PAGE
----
• Adequate sleep

Sleep can solve a lot more problems than you think. Having a nightly routine and getting proper sleep will help you feel refreshed. It re-energizes your body and mind to face a new day head-on.

  • Setting goals

Be mindful of your present condition and set the bar accordingly. Setting unrealistic goals can lead to a feeling of disappointment which has a negative impact on your state of mind.

So set achievable and realistic goals and do not hesitate to ask for help if you need it.

  • Mindfulness

Meditation and deep breathing can be great ways to soothe your mind. Practising meditation or deep breathing for 15 minutes a day can have a beneficial effect on your mental health.

  • Reward yourself

Don’t forget to treat yourself every now and then for achieving your goals, or just for the fun of it. Trust me, you deserve it.

  • Therapy

Although diabetes affects one person physically, mentally it can affect the family as a whole. Family therapy could be a good option to get through a difficult time together.

A woman sitting cross legged, holding her hands sitting in front of another person holding his hand.
Family therapy could be a good option to get through a difficult time together.
  • Join support groups

Talking and discussing your feelings with other people going through the same thing may help you find a positive outlook and be strong. It is good to share your feelings with a bunch of people who may be going through the same things.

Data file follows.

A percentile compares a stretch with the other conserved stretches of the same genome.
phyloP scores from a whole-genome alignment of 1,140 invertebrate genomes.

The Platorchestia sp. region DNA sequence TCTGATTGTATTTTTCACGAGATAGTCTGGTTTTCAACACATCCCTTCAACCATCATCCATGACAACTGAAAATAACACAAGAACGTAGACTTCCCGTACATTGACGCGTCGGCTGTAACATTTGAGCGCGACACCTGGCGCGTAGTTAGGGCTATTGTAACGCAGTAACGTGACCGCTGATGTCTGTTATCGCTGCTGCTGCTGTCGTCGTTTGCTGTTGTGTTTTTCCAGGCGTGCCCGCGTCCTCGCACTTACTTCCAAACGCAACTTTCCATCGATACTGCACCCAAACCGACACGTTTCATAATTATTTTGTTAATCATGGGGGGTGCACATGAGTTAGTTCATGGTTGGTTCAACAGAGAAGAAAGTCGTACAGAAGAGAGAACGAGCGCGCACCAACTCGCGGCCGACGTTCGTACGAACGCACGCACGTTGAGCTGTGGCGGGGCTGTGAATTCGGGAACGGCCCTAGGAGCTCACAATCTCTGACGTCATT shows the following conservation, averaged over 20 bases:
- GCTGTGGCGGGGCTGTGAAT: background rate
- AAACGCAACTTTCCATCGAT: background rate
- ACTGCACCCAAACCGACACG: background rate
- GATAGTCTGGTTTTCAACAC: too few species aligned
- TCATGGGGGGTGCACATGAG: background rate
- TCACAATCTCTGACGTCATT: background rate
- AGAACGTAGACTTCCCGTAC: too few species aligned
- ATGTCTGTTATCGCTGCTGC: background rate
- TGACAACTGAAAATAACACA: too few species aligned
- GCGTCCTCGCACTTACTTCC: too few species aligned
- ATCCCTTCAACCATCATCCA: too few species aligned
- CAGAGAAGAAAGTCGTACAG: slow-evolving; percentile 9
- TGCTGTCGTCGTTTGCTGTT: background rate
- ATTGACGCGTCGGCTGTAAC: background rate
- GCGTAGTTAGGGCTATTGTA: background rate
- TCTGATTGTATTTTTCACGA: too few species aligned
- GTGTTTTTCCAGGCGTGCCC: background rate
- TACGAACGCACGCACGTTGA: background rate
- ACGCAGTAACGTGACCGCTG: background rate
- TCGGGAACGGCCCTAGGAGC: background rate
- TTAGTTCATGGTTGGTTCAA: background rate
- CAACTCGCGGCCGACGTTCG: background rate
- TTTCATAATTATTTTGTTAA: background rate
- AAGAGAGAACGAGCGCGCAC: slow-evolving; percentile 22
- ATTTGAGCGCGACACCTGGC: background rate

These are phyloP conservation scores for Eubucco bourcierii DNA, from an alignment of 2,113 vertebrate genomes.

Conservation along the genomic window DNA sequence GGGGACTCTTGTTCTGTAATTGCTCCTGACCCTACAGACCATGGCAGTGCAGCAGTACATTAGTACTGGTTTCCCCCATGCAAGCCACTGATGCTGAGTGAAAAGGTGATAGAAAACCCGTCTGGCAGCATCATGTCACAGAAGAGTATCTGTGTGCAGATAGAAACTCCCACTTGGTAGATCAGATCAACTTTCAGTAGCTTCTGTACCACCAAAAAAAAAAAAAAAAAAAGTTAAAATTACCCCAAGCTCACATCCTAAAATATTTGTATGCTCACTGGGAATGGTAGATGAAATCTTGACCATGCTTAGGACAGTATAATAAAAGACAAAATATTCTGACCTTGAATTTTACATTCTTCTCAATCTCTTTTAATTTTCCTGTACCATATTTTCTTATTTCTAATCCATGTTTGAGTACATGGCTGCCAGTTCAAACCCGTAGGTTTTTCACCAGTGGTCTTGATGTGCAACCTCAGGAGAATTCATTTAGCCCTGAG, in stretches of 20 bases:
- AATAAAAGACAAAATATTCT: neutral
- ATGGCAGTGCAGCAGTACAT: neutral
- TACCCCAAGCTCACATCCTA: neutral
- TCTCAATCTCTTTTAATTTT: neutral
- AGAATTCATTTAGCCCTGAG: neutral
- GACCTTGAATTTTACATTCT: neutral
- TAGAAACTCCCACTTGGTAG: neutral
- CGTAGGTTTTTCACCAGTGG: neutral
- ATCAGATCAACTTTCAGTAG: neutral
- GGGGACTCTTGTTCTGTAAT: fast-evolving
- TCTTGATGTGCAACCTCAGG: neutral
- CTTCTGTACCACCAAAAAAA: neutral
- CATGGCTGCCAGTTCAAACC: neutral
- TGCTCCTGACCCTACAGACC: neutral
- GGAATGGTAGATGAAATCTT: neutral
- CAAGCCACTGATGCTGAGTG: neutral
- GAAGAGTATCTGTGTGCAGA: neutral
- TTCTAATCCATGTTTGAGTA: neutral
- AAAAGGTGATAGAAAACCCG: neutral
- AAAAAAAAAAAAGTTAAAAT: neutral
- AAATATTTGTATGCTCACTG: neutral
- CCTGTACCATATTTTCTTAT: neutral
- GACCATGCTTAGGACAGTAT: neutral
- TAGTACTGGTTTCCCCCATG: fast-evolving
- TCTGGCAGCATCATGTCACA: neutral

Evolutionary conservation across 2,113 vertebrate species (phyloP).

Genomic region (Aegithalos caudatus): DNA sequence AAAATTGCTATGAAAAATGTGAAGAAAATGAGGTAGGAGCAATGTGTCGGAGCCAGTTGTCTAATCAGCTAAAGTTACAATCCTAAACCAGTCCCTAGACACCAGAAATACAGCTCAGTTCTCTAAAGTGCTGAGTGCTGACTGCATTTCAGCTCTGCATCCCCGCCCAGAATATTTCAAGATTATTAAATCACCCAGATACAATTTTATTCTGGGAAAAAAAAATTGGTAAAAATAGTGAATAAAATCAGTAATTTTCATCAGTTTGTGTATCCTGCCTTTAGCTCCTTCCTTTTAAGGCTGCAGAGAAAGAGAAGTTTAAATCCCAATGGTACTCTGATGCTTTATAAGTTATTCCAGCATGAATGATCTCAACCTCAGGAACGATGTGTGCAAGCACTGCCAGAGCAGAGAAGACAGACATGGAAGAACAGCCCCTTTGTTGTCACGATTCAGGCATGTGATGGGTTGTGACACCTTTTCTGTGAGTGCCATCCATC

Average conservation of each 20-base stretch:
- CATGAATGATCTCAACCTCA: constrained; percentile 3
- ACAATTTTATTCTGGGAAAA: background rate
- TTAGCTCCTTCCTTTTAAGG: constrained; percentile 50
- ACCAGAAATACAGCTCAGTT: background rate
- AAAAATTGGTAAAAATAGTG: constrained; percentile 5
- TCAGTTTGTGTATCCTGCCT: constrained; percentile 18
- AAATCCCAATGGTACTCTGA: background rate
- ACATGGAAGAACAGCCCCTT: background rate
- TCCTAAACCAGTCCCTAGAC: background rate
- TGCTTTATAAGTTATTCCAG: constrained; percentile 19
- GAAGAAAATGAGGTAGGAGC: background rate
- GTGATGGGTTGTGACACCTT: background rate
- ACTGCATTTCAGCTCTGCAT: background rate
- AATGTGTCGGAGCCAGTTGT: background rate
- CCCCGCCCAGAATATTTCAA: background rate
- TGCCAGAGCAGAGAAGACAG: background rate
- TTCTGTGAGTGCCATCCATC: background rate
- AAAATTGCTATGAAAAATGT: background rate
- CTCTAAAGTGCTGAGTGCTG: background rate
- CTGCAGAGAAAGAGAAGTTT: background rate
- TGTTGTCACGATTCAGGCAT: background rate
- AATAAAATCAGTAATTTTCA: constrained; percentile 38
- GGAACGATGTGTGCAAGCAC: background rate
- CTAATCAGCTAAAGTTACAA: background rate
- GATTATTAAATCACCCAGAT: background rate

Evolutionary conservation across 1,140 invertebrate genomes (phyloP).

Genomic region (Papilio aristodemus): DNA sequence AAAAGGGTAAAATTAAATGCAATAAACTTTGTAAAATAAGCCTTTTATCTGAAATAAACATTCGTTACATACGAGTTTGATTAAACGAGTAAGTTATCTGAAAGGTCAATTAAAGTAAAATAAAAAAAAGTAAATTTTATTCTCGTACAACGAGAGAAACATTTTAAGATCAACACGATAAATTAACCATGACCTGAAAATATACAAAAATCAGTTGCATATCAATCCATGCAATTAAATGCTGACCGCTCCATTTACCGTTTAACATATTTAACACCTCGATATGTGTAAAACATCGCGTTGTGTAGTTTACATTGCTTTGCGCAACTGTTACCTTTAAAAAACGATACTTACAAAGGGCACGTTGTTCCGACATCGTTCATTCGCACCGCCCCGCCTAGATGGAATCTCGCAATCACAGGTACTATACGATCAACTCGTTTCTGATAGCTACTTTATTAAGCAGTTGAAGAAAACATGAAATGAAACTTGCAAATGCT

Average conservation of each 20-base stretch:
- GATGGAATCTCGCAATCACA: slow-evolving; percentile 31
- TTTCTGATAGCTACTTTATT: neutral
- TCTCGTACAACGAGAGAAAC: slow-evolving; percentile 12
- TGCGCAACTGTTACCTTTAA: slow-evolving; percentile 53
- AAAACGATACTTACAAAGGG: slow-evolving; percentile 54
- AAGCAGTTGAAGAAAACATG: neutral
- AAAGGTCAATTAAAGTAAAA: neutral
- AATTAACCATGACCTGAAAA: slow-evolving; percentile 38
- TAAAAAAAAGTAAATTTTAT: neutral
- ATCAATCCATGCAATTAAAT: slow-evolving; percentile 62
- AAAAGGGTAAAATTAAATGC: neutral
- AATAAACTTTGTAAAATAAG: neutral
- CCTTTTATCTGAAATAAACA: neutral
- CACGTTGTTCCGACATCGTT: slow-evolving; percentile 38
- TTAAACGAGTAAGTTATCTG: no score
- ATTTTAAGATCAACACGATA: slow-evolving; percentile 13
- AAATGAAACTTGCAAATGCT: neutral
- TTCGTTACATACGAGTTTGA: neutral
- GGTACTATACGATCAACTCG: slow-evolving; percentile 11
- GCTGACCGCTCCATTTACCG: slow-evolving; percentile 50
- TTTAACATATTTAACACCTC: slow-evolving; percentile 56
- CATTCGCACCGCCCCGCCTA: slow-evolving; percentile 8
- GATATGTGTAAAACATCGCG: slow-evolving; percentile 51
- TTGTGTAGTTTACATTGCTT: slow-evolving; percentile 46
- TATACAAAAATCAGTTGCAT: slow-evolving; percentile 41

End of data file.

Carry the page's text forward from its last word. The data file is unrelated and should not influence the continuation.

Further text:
• Be grateful

Try to count your blessings and be thankful for all that you have, and not what you don’t.

You are not alone! Many people are experiencing highs and lows in their blood sugar levels and find it difficult to cope with the disease emotionally. As important as physical health is, maintaining your emotional health should be a priority too.

There is help available for anyone who needs it. Following the advice given above and just keep going to find the good in life, even without sugar, may help in the long run. Remember, it may seem hard but diabetes is NOT the end.

At Zyla, we have a team of Doctors, nutritionists, psychologists and physiotherapists who provide personalised care and treatment to improve your diabetes and overall health.

Start your health journey today by downloading our Zyla app.